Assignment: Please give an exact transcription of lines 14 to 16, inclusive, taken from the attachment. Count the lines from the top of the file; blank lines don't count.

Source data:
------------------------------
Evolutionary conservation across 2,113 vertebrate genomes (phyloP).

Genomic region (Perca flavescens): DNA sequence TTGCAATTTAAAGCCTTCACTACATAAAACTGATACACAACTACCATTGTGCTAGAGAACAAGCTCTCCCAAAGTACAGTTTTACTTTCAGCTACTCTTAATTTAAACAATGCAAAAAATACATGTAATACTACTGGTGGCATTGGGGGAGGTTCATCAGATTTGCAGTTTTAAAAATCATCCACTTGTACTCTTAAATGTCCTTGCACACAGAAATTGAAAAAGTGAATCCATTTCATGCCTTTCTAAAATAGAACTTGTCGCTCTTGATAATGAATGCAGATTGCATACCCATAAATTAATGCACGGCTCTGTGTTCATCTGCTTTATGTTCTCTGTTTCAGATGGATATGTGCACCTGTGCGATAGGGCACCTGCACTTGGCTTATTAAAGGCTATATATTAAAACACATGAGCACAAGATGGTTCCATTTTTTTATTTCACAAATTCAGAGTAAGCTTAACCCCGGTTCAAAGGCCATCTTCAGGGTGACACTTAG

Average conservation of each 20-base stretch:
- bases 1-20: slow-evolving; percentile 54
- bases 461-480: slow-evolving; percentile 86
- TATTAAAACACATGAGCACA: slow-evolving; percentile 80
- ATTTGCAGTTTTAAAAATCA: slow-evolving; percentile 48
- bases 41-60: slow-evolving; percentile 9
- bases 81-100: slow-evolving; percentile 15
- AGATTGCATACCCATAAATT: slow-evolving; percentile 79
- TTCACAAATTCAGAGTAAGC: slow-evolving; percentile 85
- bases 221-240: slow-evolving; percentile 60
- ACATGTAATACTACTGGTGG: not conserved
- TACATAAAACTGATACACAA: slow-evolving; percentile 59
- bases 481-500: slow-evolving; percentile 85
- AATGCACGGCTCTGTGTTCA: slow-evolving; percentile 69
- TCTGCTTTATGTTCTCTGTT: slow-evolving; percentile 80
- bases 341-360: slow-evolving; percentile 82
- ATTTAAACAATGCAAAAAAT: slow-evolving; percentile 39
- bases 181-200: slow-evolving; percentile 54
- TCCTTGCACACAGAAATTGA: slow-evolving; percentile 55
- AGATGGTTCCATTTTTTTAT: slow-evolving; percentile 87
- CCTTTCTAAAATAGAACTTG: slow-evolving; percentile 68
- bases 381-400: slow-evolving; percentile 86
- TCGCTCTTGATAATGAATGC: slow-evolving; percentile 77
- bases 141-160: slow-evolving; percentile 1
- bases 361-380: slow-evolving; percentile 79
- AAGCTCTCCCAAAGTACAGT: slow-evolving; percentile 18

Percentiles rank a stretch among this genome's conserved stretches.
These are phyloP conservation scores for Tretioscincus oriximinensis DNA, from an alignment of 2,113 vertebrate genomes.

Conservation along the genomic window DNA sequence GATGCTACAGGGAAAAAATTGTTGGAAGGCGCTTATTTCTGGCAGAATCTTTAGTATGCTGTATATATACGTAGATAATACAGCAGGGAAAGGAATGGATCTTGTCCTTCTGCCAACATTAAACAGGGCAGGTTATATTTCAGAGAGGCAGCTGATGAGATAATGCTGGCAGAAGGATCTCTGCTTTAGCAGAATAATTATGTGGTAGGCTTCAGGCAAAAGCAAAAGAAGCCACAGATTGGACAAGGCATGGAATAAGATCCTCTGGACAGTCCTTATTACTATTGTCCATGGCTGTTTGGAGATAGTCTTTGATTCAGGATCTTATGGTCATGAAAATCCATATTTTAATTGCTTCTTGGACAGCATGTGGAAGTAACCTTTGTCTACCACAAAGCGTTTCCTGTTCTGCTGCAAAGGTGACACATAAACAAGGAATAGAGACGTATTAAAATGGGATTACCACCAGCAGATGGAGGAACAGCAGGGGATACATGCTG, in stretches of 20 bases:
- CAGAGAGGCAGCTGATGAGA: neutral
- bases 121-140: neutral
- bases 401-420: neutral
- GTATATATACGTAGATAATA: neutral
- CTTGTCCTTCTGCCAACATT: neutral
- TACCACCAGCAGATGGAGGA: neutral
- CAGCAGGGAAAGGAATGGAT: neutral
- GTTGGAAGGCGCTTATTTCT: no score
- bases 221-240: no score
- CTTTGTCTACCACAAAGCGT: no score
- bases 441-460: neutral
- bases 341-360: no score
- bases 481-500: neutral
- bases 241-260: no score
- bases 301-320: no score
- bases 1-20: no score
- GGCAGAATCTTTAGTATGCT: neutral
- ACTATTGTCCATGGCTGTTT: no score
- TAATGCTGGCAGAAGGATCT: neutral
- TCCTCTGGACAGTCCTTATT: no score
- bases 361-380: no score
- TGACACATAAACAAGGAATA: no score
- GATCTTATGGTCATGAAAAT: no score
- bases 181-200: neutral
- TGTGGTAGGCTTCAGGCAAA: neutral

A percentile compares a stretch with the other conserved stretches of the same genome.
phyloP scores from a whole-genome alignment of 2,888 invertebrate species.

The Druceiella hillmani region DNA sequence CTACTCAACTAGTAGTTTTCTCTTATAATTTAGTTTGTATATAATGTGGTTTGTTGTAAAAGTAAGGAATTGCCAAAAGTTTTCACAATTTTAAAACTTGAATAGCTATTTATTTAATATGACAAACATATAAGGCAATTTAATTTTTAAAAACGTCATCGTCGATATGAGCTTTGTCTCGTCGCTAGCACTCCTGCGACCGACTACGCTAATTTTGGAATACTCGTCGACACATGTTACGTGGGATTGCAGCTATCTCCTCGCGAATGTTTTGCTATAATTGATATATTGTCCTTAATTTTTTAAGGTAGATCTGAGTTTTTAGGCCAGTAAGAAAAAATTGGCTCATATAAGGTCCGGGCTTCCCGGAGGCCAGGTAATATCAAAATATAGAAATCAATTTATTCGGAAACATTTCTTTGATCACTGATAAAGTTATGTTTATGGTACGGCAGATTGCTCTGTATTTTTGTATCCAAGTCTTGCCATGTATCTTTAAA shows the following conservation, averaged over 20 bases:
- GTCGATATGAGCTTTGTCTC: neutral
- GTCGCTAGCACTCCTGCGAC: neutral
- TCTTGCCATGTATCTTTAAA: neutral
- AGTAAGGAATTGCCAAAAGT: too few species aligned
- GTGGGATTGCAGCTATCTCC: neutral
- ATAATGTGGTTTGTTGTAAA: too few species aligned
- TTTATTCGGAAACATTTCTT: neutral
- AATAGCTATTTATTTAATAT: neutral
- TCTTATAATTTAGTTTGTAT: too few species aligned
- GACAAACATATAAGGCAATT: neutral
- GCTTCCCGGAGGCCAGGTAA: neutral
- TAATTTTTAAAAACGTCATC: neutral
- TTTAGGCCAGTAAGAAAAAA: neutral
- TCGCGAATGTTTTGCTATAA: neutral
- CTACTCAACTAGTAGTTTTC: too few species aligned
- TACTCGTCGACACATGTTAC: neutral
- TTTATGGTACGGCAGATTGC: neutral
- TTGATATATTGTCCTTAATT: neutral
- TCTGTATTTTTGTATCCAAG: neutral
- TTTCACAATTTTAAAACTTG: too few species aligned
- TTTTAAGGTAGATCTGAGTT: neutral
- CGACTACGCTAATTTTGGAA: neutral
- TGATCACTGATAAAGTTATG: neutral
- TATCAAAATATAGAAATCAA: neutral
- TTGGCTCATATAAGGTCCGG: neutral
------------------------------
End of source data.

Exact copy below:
- TACATAAAACTGATACACAA: slow-evolving; percentile 59
- bases 481-500: slow-evolving; percentile 85
- AATGCACGGCTCTGTGTTCA: slow-evolving; percentile 69